Thanks for the vote of confidence, John, but there are already lots of books out there on those and many other model railroading topics. Check out some of Model Railroader's "how-to" books at your LHS, or their pdf's available at: Trains, Model Trains, Model Railroading, Toy Trains,
    Most of what you see in my photographs is the result of ideas gleaned from magazines over the years, coupled with a willingness to "just do it". There's lots of good info available here on the Gauge, too. Check out The Academy or Tips & Tricksand of course, there are lots of other places around this forum with useful information.
    I think that one of our problems as modellers is that we often over-analyze simple topics, until we get to a point that we become afraid to try out a technique. We have the information, but not the will to use it. That's one of the reasons you see so many el cheapo models in my photos: it keeps the cost of "experimenting" within my budget.:D It's also the reason that you see quite a few mistakes on my layout, too.:oops: Check out the high bridges in the photos of unfinished areas of my layout: Check it out!!! to see some not very prototypical bridge footings and a very poorly thought-out way of building them. (right on the scenery, which had no provision included in the benchwork for a bridge site):rolleyes:
    Other experiments turn out pretty well. I'm quite pleased with my first attempts at making "water", and ballasting was quick and easy, using tips found here and elsewhere. Lots of my freightcars have been painted and repainted, as I tried new detailing techniques or just became dissatisfied with how they looked. This gave me not only a lot of modelling enjoyment, but also an opportunity to try new things without a big outlay of cash.:thumb:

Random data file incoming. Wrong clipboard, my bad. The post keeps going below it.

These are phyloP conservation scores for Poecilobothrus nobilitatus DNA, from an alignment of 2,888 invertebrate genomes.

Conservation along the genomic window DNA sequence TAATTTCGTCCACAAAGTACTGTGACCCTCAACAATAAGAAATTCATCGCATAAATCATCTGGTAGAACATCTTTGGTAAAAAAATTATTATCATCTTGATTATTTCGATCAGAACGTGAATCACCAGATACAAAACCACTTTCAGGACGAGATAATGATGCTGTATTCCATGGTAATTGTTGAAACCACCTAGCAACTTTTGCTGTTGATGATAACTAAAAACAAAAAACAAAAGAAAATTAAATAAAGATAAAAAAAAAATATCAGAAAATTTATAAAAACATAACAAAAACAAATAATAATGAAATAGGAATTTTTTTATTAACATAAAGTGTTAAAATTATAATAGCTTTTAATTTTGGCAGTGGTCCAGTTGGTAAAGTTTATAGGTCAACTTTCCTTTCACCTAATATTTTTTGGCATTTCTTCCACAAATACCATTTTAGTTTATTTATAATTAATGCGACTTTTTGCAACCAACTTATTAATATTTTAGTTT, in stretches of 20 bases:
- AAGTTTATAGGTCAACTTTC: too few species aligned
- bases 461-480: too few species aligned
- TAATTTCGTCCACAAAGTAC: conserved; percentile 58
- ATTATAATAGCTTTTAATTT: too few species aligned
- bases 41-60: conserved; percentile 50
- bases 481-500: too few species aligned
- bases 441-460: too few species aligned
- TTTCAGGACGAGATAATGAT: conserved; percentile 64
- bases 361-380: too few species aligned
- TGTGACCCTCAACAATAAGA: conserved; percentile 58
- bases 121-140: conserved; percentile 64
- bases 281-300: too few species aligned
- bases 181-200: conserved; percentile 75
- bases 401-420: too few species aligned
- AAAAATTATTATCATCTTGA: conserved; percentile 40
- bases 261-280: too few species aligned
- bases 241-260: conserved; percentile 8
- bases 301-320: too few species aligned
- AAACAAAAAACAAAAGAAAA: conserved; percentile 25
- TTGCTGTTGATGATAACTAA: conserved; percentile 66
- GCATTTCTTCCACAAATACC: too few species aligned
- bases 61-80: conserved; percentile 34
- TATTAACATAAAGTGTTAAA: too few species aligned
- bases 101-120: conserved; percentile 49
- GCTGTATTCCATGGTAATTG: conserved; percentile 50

The other thing to keep in mind is that there's only one audience that you have to please, and that's yourself. I'm sure that there are lots of folks out there who aren't the least bit impressed with my modelling (and nice enough to not make too big a deal out if it :thumb: ), and, as I mentioned, there are a few things that I'm not nuts about. I hope, though, that most of my stuff that you find on the Gauge is useful in showing you how to-do or how not-to-do something that I've had experience with, then it's up to you to try it. (or improve upon it):) And don't be afraid to ask questions: there are lots of knowledgeable modellers here on the Gauge and you'll not find a friendlier environment in which to learn.:thumb:

  13. LongIslandTom

    LongIslandTom Member

    For those who want a pic of that 4-8-4 Bachmann loco, I think this one is it... Though the one jrswitch got had anodized (blackened) wheel rims and he wants to polish it off to give it bling :D :

    Attached Files:

  14. doctorwayne

    doctorwayne Active Member

    Shows you how observant I am!:rolleyes: :oops: I have a version of that same loco, bought shortly after Bachmann released it. It was the only affordable 4-8-4 that I was aware of at the time, but since I don't model Santa Fe, I made a few modifications to mine. I revised the front end with detail parts from Cal Scale, and scratchbuilt an all-weather cab over the existing one. The biggest change was rebuilding that giant tender into a centipede-type, using a passenger car truck and part of a Tyco covered covered hopper, along with some scratchbuilt parts.